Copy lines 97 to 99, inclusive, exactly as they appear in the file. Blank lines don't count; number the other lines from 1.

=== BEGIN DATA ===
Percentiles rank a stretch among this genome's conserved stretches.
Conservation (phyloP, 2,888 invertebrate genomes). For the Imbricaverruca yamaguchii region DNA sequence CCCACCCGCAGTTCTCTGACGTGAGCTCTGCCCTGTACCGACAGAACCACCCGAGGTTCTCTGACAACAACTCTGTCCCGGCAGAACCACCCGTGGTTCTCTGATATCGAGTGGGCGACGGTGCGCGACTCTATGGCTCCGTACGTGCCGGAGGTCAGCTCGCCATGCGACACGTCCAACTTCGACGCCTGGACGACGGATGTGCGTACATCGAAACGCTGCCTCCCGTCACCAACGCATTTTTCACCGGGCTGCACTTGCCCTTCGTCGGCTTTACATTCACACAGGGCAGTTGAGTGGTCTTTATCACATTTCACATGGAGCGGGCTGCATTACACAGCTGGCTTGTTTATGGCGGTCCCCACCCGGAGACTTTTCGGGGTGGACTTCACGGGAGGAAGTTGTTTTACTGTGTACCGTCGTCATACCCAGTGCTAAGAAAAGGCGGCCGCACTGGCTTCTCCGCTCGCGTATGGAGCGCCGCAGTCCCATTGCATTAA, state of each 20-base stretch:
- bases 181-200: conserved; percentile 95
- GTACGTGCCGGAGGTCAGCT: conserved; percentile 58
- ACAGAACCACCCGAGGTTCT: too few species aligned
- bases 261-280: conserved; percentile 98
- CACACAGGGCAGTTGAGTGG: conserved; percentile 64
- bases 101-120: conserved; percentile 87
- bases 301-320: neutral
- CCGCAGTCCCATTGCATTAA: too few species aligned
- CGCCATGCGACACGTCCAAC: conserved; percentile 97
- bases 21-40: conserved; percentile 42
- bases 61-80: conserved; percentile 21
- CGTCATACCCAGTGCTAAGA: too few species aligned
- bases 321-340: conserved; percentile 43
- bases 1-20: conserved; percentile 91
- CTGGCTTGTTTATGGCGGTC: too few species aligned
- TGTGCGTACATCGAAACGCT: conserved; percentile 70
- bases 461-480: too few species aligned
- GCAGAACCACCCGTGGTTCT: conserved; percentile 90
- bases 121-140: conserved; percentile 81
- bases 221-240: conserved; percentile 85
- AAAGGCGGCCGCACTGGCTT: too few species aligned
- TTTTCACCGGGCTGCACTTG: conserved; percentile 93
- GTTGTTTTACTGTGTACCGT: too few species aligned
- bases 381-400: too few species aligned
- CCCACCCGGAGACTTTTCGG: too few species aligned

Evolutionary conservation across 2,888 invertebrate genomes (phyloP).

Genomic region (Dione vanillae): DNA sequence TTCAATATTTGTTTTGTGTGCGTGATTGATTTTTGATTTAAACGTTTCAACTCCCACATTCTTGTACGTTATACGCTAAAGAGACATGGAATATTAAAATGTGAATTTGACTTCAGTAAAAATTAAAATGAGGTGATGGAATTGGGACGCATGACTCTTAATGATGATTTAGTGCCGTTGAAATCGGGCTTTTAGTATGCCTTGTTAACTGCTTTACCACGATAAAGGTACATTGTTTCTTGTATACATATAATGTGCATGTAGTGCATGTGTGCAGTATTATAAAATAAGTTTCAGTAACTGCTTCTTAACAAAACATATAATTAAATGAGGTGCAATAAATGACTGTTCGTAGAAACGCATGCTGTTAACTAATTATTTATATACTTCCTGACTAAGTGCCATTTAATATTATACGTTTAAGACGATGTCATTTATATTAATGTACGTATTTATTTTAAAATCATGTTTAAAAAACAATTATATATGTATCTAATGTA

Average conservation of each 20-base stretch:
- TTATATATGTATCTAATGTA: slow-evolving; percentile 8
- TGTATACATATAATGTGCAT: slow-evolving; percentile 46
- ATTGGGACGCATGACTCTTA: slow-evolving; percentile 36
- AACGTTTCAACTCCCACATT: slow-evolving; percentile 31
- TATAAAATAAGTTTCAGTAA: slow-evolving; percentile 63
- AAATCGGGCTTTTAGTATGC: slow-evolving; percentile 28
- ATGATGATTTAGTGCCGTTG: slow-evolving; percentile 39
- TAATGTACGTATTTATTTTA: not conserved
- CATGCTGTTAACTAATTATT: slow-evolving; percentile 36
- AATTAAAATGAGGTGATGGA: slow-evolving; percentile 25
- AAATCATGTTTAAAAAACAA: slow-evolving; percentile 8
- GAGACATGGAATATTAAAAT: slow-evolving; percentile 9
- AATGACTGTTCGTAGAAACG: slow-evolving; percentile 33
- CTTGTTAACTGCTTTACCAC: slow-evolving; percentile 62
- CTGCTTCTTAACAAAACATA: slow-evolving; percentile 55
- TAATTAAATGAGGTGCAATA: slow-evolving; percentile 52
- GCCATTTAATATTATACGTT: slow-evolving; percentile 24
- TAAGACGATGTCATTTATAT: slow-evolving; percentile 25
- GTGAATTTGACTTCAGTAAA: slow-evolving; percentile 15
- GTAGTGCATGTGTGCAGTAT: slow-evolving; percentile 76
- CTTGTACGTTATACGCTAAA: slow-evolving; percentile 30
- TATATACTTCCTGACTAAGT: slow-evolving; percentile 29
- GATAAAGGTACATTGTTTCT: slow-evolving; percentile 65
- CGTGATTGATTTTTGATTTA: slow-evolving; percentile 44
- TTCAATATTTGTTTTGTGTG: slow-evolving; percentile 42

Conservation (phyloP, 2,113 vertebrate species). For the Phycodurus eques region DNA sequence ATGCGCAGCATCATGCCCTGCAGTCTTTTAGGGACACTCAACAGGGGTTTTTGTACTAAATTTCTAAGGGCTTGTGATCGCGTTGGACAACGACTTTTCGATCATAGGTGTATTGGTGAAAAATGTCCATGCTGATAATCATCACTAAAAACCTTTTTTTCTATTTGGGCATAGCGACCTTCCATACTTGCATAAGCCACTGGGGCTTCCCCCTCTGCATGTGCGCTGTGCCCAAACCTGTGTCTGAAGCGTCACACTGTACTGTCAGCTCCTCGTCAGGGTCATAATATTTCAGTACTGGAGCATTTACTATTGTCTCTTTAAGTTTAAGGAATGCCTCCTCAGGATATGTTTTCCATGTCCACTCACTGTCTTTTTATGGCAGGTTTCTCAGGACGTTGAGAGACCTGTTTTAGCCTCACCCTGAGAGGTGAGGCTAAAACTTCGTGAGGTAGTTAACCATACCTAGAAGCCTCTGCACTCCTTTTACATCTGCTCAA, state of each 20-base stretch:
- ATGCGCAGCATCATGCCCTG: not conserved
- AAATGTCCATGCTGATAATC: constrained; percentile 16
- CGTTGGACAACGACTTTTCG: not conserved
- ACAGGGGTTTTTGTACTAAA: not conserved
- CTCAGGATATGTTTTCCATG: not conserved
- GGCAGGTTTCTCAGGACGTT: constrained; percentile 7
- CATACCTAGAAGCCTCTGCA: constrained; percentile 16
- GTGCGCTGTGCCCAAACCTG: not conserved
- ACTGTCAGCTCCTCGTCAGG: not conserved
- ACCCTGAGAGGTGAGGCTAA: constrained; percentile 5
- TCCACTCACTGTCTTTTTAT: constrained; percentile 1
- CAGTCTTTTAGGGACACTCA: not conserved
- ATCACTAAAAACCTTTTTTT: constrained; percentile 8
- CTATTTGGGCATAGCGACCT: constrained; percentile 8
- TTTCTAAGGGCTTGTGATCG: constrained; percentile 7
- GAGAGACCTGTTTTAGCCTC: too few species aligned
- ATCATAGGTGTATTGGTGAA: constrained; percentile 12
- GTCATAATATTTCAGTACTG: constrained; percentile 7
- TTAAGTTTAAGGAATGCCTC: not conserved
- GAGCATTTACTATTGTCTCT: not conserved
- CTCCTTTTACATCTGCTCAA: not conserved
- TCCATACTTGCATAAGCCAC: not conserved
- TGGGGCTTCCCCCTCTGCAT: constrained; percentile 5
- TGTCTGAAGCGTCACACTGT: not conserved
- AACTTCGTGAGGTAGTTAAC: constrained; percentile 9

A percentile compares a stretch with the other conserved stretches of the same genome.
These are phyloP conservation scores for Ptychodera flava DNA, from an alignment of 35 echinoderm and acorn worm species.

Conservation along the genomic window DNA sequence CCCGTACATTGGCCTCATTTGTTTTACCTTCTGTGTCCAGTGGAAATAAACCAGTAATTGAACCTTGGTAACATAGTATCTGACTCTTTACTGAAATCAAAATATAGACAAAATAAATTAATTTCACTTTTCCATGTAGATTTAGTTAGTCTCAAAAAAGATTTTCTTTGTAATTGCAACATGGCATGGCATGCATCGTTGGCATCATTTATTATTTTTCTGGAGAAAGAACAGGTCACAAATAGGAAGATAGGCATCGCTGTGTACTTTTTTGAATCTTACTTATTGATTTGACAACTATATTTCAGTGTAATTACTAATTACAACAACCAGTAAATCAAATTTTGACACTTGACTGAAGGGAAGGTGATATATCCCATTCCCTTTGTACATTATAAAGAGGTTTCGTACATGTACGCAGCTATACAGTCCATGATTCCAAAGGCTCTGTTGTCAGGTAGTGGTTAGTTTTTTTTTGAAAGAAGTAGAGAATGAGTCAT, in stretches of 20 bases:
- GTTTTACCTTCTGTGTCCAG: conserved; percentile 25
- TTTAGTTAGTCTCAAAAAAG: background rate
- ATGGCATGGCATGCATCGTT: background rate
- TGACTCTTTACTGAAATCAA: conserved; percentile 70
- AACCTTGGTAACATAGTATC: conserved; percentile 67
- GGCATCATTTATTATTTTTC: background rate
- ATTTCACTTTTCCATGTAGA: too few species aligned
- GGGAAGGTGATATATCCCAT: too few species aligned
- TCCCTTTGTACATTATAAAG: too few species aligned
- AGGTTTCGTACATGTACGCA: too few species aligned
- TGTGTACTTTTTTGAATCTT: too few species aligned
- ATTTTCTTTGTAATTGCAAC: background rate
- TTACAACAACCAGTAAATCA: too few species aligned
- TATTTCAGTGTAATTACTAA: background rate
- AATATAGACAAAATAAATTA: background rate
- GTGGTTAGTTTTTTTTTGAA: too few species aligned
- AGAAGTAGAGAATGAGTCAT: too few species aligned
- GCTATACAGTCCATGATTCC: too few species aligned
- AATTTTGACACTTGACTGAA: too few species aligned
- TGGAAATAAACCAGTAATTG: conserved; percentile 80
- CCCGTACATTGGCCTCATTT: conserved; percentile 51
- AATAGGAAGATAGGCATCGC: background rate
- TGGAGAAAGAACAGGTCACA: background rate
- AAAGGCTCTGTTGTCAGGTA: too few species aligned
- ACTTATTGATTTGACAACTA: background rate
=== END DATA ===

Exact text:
- TTACAACAACCAGTAAATCA: too few species aligned
- TATTTCAGTGTAATTACTAA: background rate
- AATATAGACAAAATAAATTA: background rate